Spread of larger grain borer still a concern

By Henry Neondo

Kenya’s leading entomologists have expressed concern over the spread of the Larger Grain Borer (LGB), Prostephanus truncatus, the most devastating storage pest of maize and cassava in Kenya.

According to the scientists based at the International Centre of Insect Physiology and Ecology (ICIPE) and the Kenya Agricultural Research Institute (KARI), the LGB has continued to causes losses in maize estimated at 30-90 per cent, leading to grain loss of 162 million tonnes per year, valued at Sh 8.1 billion (US$100 million) annually in Kenya alone since its accidental introduction into Kenya in the early 1980s, through the Kenya-Tanzania border town of Taveta, the LGB.

Between July and September 2004, researchers from ICIPE and KARI conducted a monitoring programme using pheromone traps in farmers' fields in five major maize growing areas, including Kitale, Kakamega, Kilifi, Kitui and Thika. Kitale recorded the highest number of LGBs per trap, followed by Kakamega, Thika and Kitui, while Mombasa had the lowest figure.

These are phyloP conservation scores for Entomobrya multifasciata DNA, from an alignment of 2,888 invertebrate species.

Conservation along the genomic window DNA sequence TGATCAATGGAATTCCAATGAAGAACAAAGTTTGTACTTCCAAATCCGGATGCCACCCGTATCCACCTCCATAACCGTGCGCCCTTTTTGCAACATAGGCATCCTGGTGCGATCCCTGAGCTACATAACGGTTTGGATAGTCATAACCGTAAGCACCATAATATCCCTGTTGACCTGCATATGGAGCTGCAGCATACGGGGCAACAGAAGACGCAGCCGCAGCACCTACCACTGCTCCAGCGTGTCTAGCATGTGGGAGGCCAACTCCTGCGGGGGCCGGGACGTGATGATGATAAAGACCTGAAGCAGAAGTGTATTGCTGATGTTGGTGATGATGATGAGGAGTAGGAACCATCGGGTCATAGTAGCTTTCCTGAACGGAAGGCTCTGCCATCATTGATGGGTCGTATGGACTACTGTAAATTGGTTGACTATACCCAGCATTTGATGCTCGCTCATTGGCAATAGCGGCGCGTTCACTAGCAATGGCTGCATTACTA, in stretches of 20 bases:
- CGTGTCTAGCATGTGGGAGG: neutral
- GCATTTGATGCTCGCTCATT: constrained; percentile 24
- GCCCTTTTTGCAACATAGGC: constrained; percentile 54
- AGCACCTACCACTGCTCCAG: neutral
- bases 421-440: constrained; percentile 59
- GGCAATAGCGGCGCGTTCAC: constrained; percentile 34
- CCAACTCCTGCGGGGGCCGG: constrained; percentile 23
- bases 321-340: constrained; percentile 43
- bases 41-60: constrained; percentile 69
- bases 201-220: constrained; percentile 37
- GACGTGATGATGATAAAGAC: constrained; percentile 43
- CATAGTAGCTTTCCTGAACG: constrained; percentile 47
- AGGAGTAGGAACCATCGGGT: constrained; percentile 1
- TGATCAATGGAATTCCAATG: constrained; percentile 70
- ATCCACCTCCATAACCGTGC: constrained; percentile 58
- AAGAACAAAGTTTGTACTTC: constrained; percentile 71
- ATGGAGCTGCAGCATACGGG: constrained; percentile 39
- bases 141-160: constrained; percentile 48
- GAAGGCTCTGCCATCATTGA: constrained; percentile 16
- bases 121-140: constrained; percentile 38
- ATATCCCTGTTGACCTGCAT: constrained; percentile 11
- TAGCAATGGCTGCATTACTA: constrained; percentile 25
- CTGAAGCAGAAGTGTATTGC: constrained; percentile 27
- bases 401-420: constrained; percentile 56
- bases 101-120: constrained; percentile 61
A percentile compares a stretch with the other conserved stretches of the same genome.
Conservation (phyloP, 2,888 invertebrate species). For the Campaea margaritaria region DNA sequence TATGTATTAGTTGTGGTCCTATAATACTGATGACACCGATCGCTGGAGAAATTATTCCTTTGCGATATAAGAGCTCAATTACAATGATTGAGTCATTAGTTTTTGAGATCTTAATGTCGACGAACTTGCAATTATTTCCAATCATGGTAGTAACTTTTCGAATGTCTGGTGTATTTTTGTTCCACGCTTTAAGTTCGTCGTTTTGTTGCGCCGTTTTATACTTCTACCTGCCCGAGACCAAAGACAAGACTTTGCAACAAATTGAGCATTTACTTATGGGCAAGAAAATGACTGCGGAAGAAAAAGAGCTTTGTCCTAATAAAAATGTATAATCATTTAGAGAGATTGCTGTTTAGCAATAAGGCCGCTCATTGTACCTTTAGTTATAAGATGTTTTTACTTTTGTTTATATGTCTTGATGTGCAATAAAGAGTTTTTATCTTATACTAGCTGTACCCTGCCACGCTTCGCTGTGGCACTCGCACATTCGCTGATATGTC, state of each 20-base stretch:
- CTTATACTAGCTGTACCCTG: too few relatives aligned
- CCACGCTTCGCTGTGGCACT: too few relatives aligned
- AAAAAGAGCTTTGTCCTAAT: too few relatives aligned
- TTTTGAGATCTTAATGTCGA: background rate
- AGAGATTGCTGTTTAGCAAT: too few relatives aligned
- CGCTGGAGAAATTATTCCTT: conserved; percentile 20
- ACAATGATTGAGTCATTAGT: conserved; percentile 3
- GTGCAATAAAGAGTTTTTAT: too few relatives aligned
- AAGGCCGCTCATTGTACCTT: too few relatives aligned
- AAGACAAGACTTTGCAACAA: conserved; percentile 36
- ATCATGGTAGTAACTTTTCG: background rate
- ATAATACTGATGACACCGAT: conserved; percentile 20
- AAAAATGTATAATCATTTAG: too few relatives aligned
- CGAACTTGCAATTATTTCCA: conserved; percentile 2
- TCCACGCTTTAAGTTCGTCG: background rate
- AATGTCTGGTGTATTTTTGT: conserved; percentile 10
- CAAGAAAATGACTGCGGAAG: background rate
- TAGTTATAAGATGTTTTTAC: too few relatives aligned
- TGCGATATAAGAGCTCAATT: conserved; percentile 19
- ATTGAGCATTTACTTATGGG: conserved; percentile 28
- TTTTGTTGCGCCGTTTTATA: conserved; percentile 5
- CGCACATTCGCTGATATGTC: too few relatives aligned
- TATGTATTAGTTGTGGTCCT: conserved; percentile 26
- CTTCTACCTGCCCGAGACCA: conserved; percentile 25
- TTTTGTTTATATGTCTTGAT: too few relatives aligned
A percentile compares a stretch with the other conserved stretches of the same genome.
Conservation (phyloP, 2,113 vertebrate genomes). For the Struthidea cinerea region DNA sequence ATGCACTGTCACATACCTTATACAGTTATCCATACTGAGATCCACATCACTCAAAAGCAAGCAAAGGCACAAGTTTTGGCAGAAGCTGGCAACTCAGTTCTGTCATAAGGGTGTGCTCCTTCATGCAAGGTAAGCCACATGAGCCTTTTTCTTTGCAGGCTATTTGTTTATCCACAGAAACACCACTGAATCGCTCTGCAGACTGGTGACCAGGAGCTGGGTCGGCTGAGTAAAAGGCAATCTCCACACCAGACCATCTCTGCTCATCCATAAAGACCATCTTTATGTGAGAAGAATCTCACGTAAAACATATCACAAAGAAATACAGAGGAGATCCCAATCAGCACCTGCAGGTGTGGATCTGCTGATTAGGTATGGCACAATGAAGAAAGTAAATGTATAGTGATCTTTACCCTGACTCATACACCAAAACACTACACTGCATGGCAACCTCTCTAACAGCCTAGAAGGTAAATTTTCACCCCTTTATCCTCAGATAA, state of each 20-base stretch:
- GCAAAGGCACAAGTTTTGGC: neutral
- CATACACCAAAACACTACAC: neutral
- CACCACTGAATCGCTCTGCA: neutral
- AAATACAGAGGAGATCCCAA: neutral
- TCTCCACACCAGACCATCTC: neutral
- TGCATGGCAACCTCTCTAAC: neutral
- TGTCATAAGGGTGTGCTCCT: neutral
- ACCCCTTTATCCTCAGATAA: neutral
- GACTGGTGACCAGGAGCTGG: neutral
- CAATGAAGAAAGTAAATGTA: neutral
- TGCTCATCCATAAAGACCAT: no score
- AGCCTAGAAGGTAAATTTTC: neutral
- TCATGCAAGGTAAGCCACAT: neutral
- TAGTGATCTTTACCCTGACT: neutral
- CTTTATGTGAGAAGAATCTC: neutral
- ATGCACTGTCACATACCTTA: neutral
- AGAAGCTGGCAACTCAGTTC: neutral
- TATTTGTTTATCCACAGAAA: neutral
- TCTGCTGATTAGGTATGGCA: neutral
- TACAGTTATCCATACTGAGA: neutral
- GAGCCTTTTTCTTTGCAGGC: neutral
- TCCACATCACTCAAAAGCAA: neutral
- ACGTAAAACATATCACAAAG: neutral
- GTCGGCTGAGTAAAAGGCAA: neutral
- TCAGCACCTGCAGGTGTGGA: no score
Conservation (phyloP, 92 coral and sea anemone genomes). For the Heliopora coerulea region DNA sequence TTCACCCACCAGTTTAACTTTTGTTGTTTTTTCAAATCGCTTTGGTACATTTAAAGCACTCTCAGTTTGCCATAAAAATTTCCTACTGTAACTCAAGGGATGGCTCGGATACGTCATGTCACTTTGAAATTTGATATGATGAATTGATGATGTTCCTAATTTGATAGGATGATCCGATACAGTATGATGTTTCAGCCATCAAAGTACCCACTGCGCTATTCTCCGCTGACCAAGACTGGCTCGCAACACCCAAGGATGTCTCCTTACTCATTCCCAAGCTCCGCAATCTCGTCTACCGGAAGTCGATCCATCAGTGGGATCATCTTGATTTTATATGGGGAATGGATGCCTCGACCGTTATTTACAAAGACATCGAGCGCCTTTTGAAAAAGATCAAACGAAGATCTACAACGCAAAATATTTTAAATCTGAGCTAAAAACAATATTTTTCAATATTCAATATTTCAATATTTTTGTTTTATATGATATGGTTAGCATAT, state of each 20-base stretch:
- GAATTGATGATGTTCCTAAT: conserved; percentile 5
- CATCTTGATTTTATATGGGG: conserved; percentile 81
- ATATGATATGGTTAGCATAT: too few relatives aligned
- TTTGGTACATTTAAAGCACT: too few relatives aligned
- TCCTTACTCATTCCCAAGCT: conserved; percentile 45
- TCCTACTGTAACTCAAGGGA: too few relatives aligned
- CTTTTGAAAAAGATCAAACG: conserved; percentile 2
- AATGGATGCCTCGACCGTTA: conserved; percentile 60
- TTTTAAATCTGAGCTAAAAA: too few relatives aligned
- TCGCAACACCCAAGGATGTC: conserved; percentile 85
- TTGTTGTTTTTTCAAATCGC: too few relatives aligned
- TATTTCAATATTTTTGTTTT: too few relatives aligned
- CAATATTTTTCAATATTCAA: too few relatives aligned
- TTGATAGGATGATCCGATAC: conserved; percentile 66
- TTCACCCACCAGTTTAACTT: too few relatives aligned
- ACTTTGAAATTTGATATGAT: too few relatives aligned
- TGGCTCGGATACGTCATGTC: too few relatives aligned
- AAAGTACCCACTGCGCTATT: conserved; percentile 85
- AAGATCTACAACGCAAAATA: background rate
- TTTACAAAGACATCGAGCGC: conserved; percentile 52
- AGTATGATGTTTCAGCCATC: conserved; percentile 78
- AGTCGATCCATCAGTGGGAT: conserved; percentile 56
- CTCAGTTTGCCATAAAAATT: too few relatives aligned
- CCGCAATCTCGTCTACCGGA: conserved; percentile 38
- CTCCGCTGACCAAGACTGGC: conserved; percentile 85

The spread of the LGB was initially monitored by KARI between 1991-97, and was by then limited to areas of low maize production such as Machakos, Kitui and Makueni Districts, parts of the rift valley and the Kenyan coast.

"Considering that Kitale is Kenya's most important producer of maize, the high number of LGBs recovered in traps from that area is an issue of major concern.

There is need for concerted efforts to deal with this pest, which is now threatening maize production in the country," said Dr Josephine Songa, a KARI research scientist.

In the early 1980s to the late 1990s, chemical control strategies of the LGB were used with considerable success.

However, due to insecticide resistance by the LGB as well as cost implications and the associated environmental and safety concerns, these methods are no longer effective nor sustainable.

"The appropriate and farmer-friendly control option is therefore classical biological control, which involves importing natural enemies for management of the LGB," Dr Charles Omwega, regional coordinator of ICIPE's biocontrol of stemborer programme said.

He added that KARI in collaboration with the ICIPE are in the process of importing different strains of a natural enemy (histerid beetle), also known as Terretrius nigrescens, from Mexico for the control of the LGB in the different maize growing areas of Kenya.

However, in addition to these efforts, farmers are advised to use recommended storage practices in order to reduce infestation in their store.

Some of the recommended storage practices include, emptying and cleaning the store before putting in new grain, harvesting early in order to prevent LGB infestation of the grain in the field, and shelling of maize before storage, as maize on the cob is more easily damaged by this pest.


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